On our last trip to Mexico, we decided to expand our travels and enjoy not only the beach, comfortable hotel and fabulous food but also some of the lesser known architectural sites located in the Yucatan Peninsula. Mayan culture is all pervasive in this region. In the local villages, many villagers still dress in traditional clothing: embroidered blouses and colorful woven skirts. Dating back as far as 3,000 years, the flat countryside has been dotted with Mayan ruins that are not necessarily visible to the naked eye. Most are covered by jungle vegetation and it was only recently that excavations began to uncover some of these architectural wonders. Coba and Ek Balam are two of the locations that are still relatively unknown. When we travel, we always enjoy experiencing unusual, or less well frequented, places and so we were pleasantly surprised that there were so few people when we visited these two sites.
We spent a relaxing week at the Sun Palace Couples-only Resort, an all inclusive resort where pampering was the order of the day. This resort is located only 10 minutes from Cancun Airport near the end of the beach. This was fortunate as Hurricane Wilma, in 2005, wiped out most of the beach along this beautiful stretch of land. The beach in front of the Sun Palace and the Club Med Cancun were spared being washed out as they are located in the arch of the cove. We were met at the airport by the hotel limousine, which we requested when we made our hotel reservation. From the moment we registered there was no waiting and we were greeted at the door with flowers and champagne. We were also offered a cool damp cloth to refresh ourselves from the heat of the day.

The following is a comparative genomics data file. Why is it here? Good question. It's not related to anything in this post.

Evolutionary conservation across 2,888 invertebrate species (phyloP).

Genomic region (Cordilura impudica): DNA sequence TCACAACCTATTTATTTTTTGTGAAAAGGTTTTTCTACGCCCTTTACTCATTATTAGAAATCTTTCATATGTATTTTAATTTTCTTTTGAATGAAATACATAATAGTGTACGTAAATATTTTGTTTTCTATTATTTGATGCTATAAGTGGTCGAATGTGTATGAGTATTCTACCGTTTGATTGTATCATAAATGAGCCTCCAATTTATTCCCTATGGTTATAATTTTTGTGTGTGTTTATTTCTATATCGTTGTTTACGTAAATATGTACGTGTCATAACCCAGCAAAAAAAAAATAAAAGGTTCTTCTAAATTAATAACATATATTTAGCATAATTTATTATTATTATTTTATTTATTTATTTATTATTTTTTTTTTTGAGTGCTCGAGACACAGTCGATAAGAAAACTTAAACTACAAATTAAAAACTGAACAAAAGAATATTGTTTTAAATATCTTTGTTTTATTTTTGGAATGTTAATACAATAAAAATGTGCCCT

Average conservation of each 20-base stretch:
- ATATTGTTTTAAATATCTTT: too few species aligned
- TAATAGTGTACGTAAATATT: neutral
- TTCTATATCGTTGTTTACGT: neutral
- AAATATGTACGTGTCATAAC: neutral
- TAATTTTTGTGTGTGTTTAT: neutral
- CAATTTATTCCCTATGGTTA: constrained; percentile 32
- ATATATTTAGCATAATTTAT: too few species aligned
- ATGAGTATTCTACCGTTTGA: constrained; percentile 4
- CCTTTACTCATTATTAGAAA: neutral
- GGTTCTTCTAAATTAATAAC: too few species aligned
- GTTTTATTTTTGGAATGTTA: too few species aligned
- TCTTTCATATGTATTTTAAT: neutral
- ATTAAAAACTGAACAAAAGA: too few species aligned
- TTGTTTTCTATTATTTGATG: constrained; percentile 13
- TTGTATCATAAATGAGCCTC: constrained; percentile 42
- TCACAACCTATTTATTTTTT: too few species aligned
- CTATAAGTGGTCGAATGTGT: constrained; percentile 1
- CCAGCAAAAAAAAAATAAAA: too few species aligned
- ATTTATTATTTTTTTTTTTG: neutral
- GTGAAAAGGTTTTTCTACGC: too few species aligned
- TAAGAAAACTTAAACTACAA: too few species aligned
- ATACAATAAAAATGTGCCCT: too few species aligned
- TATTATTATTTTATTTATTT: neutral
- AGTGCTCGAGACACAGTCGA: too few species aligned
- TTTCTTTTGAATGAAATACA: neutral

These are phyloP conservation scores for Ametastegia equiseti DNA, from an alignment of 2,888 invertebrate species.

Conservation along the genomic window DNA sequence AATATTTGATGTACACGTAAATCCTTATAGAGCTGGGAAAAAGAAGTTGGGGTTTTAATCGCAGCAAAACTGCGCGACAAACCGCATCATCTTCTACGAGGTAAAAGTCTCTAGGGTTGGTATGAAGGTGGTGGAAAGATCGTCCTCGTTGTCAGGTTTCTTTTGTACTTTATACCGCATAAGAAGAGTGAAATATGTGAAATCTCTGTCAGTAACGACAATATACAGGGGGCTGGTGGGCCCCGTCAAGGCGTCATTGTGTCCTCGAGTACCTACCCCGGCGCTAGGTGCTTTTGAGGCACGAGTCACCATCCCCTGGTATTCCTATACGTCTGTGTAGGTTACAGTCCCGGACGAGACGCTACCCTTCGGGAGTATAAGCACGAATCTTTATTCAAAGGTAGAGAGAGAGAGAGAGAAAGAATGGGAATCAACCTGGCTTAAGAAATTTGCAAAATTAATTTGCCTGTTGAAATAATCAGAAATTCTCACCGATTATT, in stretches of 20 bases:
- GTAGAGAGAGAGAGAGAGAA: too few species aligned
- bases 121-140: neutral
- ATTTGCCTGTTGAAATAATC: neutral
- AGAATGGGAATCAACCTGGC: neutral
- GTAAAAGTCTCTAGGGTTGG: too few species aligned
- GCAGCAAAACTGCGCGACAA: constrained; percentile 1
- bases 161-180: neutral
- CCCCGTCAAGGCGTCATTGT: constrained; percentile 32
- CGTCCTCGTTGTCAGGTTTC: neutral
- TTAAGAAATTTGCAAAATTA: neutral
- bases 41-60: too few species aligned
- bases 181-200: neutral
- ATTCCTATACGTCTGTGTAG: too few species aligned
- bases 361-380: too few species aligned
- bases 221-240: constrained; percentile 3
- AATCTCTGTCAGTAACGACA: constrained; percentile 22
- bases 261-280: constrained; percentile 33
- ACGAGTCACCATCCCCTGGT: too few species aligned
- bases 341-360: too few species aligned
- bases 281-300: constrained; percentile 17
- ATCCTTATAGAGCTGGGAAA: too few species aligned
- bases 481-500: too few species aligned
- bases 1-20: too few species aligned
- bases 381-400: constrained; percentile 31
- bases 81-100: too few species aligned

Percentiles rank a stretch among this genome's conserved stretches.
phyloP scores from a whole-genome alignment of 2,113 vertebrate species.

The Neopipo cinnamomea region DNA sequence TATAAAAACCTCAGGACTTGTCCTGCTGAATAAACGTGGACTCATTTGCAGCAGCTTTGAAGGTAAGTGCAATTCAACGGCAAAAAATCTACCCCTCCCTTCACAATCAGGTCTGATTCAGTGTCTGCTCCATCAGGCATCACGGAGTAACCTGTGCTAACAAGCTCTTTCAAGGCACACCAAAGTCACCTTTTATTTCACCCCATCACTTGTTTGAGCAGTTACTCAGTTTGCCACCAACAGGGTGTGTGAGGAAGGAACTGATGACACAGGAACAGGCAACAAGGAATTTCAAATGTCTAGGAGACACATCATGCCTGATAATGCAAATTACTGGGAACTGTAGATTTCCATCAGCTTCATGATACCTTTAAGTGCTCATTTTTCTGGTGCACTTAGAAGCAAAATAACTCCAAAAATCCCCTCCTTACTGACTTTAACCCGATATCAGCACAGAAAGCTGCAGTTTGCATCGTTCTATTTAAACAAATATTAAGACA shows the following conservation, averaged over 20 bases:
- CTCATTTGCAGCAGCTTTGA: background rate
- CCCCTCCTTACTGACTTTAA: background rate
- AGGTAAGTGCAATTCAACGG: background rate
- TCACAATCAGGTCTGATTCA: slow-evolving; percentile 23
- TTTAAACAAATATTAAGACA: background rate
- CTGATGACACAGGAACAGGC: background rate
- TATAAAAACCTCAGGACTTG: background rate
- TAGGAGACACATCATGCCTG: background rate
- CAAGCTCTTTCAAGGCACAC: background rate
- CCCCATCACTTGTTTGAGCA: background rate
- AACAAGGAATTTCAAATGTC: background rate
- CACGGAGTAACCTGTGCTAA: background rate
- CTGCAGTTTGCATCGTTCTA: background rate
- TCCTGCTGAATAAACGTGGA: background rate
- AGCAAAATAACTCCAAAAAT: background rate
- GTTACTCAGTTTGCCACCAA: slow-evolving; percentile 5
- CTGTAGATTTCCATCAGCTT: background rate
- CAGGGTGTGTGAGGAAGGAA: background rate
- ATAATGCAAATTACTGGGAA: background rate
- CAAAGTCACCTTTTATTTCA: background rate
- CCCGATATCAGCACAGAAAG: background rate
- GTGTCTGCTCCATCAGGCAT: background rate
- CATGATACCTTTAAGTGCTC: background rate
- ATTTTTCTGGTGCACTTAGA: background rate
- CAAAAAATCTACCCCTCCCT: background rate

When, after a short walk along the palm-shaded sandy paths winding through the lush gardens of Azulik, we reached Villa #2, we instantly knew that whatever plans we may have had for the next few days had just been canceled. What could possibly be compelling enough to entice us away from this serene enclave of rustic luxury? Perched on a 20- foot high ledge over the Caribbean , for a breathtaking view of the shimmering turquoise sea below, our large thatched roofed one-room villa blended discreetly into the lush jungle surroundings. In the peaceful seclusion of Azulik , the “adults-only, clothing optional” character of this eco-resort seemed an obvious irrelevance
A secluded barefoot-casual, sun drenched enclave of small cabana hotel s nestled between tropical jungle vegetation and the gentle surf of the Caribbean Sea, Tulum was an idyllic “base camp” to explore the nearby archeological and natural wonders of Mexico ’s Yucatan peninsula. When we last visited Tulum, it was a barely visible icon on the map of the Yucatan , indicating the presence of a not yet excavated minor Maya site. Luxuriant tropical vegetation encroached in places upon the narrow, intermittently paved jungle road that took us there. Things have changed a lot in the past thirty years. Today, Tulum is definitely on the map! Easily accessible via a modern highway, as well as a stopping point for cruise ships, it has become one of the most visited Maya sites in the Yucatan . The spot, although small and structurally far less impressive than others nearby such as Chichen Itza , Uxmal and Coba , is spectacularly perched on the edge of a limestone cliff overlooking the turquoise waters of the Caribbean .